The Planning Assistance to States and Tribes Program, also known as the Section 22 program, is authorized by Section 22 of the 1974 Water Resources Development Act, as amended in 1990 and 2007. The U.S. Army Corps of Engineers is authorized to use its technical expertise in water and related land resource management to help states, federally recognized Indian Tribes and other eligible units of government with their water resource problems. Upon written request, the Corps of Engineers will cooperate with these entities to prepare plans for the development, use and conservation of water and related land resources within their bounds.
Published: 8/12/2015

Fact Sheet 11: Silver Jackets

Silver Jackets teams are collaborative state-led interagency teams, continuously working together to reduce flood risk at the state level. Through the Silver Jackets program, the U.S. Army Corps of Engineers; the Federal Emergency Management Agency; and additional federal, state and sometimes local and Tribal agencies provide a unified approach to addressing a state’s priorities.
Published: 5/8/2015

Fact Sheet 12: Navigation

Navigation is travel or transportation over water. Many products we use today are transported by vessels on inland waterways. Towboats push barges loaded with products such as grain, coal and petroleum up and down rivers to loading and unloading facilities. The use of barges as opposed to semis produces around 90 percent less greenhouse gas emissions.
Published: 5/8/2015

Fact Sheet 13: Comparing Navigation

Water Transportation Roughly 25 percent of all waterborne commerce in the U.S. and 92 percent of the nation’s agricultural exports take place on the Mississippi River, the fourth largest river in the world.
Published: 5/8/2015

Fact Sheet 14: Environmental Programs

One of the U.S. Army Corps of Engineers’ critical missions is to strive for environmental sustainability. The St. Paul District recognizes the interdependence of life and the importance of the physical environment and proactively considers environmental consequences of its programs. Our goal is to seek balance and synergy among human development and natural systems by designing economic and environmental-friendly solutions that reinforce one another. Our environmental programs focus on the key areas of ecosystem preservation, restoration and protection.
Published: 5/8/2015

Fact Sheet 15: Regulatory Program

The mission of the U.S. Army Corps of Engineer’s regulatory program is to protect the nation’s aquatic resources, while allowing reasonable development through fair, flexible and balanced permit decisions. The Corps evaluates permit applications for construction activities occurring in the nation’s waters and wetlands. Corps permits are also necessary for any work in the nation’s navigable waters.
Published: 5/8/2015

Fact Sheet 16: Regulatory Enforcement

The St. Paul District regulates structures and work in navigable waters of the U.S. under Section 10 of the Rivers and Harbors Act of 1899 and the discharge of dredged or fill material in waters of the U.S. under Section 404 of the Clean Water Act within the states of Minnesota and Wisconsin. The district’s Section 404 permit program averages around 6,000 final actions each year.
Published: 5/8/2015

Fact Sheet 17: Aquatic Ecosystem Restoration (Sec. 206)

Section 206 of the Water Resources Development Act of 1996 provides authority for the U.S. Army Corps of Engineers to undertake restoration projects in aquatic ecosystems such as rivers, lakes and wetlands. The Corps evaluates projects that benefit the environment through restoring, improving or protecting aquatic habitat for plants, fish and wildlife.
Published: 5/8/2015

Fact Sheet 18: Upper Mississippi River Restoration Program

River Restoration Program The Upper Mississippi River System consists of 1,300 miles of the Upper Mississippi and Illinois rivers and several major tributaries. Prior to 1866, the Upper Mississippi River was largely natural, twisting and turning across the wide river valley with numerous islands, side channels and backwaters. In 1866, the 4-foot channel project was the first of several projects to improve conditions for navigation. The locks and dams were built in the 1930s to maintain a 9-foot shipping channel. For many years, the navigation pools created by the locks and dams supported a wealth of fish, wildlife and aquatic habitat. However, the value of this habitat gradually declined due to erosion and sedimentation. Aquatic plant beds diminished in size, and habitat diversity declined.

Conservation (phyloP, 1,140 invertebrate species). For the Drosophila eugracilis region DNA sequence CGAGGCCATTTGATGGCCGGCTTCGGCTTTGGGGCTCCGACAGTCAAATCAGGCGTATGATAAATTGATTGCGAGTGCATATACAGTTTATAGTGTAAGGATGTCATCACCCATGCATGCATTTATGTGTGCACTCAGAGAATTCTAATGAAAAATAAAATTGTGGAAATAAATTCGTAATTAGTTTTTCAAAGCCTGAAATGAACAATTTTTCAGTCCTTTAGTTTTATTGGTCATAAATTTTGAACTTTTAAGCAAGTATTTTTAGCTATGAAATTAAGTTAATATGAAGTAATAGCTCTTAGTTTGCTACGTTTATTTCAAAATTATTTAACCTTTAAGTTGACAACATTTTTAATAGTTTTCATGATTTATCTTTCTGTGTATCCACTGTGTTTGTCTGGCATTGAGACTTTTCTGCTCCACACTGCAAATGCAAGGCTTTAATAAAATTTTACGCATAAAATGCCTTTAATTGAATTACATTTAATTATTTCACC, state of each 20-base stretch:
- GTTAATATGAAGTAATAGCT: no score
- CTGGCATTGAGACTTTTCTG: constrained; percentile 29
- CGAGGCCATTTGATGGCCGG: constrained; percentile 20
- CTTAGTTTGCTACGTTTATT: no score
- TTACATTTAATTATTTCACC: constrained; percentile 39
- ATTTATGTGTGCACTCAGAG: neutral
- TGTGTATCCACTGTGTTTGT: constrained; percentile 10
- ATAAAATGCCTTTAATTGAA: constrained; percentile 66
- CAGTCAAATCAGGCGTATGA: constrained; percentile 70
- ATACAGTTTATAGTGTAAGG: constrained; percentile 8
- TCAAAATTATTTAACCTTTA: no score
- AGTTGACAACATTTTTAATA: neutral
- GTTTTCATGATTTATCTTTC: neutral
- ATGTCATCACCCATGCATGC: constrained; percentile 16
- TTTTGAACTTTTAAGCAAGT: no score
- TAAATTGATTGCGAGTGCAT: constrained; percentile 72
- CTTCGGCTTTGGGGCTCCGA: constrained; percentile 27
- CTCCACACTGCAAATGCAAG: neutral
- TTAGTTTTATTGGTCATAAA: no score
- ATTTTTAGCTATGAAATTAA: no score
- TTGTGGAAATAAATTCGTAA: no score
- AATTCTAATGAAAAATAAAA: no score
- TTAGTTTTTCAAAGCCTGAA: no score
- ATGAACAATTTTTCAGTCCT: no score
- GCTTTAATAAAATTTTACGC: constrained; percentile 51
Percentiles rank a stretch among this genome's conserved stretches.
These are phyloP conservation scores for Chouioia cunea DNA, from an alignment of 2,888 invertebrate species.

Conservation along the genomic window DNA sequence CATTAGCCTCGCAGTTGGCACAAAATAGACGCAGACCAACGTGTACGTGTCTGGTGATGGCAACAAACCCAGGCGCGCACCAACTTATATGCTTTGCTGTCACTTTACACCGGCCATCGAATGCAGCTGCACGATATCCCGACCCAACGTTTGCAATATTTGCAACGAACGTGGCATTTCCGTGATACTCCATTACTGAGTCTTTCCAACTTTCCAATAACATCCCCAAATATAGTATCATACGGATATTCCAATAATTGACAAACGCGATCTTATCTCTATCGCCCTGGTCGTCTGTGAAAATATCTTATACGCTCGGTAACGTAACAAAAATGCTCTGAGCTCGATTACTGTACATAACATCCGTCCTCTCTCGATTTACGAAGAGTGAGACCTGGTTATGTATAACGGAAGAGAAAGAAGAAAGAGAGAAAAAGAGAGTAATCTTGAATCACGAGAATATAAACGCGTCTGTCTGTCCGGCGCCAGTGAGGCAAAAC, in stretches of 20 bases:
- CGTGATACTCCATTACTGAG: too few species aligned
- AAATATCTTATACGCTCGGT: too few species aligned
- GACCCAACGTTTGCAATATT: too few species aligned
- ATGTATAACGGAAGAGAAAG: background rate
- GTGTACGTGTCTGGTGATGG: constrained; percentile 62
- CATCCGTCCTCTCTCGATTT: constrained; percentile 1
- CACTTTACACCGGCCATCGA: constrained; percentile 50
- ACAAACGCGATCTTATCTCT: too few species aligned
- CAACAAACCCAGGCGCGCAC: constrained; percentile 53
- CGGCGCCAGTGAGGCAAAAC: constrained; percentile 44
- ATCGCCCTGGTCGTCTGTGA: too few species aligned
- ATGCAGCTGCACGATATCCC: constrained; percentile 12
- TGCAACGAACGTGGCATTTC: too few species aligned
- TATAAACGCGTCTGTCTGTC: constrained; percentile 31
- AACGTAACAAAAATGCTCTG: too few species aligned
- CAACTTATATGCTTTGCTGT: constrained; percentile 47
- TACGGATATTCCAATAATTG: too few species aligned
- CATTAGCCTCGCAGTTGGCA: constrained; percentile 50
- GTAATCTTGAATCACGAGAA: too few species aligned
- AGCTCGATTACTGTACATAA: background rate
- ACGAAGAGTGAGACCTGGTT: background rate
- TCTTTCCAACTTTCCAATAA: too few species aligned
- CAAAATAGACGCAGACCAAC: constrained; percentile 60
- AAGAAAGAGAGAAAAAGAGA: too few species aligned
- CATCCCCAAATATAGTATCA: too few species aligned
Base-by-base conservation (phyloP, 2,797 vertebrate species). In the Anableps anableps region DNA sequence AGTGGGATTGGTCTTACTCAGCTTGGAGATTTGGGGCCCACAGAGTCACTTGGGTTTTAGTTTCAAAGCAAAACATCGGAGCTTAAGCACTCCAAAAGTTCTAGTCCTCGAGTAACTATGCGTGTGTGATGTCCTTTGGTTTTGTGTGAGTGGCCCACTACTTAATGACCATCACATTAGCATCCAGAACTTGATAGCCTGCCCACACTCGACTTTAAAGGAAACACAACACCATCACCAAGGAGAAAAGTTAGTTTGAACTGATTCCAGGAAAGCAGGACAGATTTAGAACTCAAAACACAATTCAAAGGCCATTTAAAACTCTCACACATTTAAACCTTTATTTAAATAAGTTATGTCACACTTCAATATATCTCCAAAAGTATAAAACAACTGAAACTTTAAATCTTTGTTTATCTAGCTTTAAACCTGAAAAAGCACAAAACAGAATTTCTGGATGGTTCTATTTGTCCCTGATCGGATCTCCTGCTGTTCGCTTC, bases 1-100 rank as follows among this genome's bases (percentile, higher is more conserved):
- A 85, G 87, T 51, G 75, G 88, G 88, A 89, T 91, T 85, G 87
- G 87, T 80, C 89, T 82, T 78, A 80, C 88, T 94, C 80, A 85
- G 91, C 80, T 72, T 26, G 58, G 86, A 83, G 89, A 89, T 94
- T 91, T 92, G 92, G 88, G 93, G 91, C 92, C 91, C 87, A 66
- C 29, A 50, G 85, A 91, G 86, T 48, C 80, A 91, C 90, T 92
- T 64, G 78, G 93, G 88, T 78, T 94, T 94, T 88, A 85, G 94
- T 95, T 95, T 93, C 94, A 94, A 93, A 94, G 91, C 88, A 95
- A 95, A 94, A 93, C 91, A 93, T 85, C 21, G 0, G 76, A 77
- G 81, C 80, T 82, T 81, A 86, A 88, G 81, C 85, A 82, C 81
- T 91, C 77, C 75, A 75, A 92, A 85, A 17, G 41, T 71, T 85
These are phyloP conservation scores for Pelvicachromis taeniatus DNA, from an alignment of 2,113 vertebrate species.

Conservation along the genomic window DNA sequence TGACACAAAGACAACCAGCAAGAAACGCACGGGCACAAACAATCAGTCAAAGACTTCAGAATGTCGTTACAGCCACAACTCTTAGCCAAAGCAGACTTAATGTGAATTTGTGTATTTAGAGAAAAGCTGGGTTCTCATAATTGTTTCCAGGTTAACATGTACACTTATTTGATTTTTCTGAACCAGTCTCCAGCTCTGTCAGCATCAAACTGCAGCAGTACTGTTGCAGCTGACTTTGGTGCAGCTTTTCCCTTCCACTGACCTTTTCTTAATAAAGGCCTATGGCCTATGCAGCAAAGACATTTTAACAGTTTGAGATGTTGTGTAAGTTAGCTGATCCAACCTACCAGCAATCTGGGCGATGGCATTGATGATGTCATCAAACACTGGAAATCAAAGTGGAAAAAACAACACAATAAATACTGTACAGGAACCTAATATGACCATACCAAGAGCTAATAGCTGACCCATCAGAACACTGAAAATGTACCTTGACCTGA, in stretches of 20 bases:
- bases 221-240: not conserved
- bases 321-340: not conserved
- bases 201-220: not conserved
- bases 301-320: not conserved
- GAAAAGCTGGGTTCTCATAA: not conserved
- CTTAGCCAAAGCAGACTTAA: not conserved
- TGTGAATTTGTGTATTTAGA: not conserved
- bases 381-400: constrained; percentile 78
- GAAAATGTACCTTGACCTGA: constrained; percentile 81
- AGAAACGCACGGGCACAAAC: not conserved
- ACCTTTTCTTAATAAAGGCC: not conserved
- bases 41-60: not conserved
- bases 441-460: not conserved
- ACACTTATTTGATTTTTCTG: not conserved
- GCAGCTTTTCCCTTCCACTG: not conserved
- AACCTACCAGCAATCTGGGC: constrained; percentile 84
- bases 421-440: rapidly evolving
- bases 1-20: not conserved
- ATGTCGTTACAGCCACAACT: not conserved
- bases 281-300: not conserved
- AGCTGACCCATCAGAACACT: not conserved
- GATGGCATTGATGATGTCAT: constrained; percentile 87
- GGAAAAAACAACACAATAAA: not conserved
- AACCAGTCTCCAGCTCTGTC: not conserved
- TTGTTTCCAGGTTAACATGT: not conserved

Published: 5/8/2015

Fact Sheet 19: Habitat Restoration (Sec. 1135)

Habitat Restoration The U.S. Army Corps of Engineers has the authority, provided by Section 1135 of the Water Resources Development Act of 1986, as amended, to plan, design and construct fish and wildlife habitat restoration measures. To be eligible for consideration, restoration measures must involve modification of the structures or operations of a project constructed by the Corps of Engineers or modification of an off-project site when it is found that the Corps project has contributed to the degradation of the environment.
Published: 5/8/2015

Fact Sheet 20: Environmental Section

It is the policy of the U.S. Army Corps of Engineers, St. Paul District to apply principles of good environmental stewardship to the natural and cultural resources located on Corps administered federal lands.
Published: 5/8/2015

Fact Sheet 21: Recreation

It is a U.S. Army Corps of Engineers’ mission to provide quality, public outdoor recreation experiences to serve the needs of present and future generations while being consistent with ecosystem management principles. As stewards of public lands, the St. Paul District has a special responsibility to assure resource accessibility for today and tomorrow while providing high quality outdoor recreational opportunities for all. The St. Paul District operates 49 recreation areas, ranging from public landings along the Mississippi River to lock and dam visitor centers to full-service campgrounds. These recreation areas are an important component of the region’s tourism industry, and the impact on the local and regional economies is significant. These sites see an average of 2.3 million visitors annual $79 million for the local and regional economy.
Published: 5/11/2015

Fact Sheet 22: Recreation Sites

The U.S. Army Corps of Engineers is the largest federal provider of water-based outdoor recreation in the nation. Our recreation sites provide a diverse range of outdoor activities that promote a healthy lifestyle to millions of people every year. We are committed to providing a safe, fun and secure experience for all of our visitors.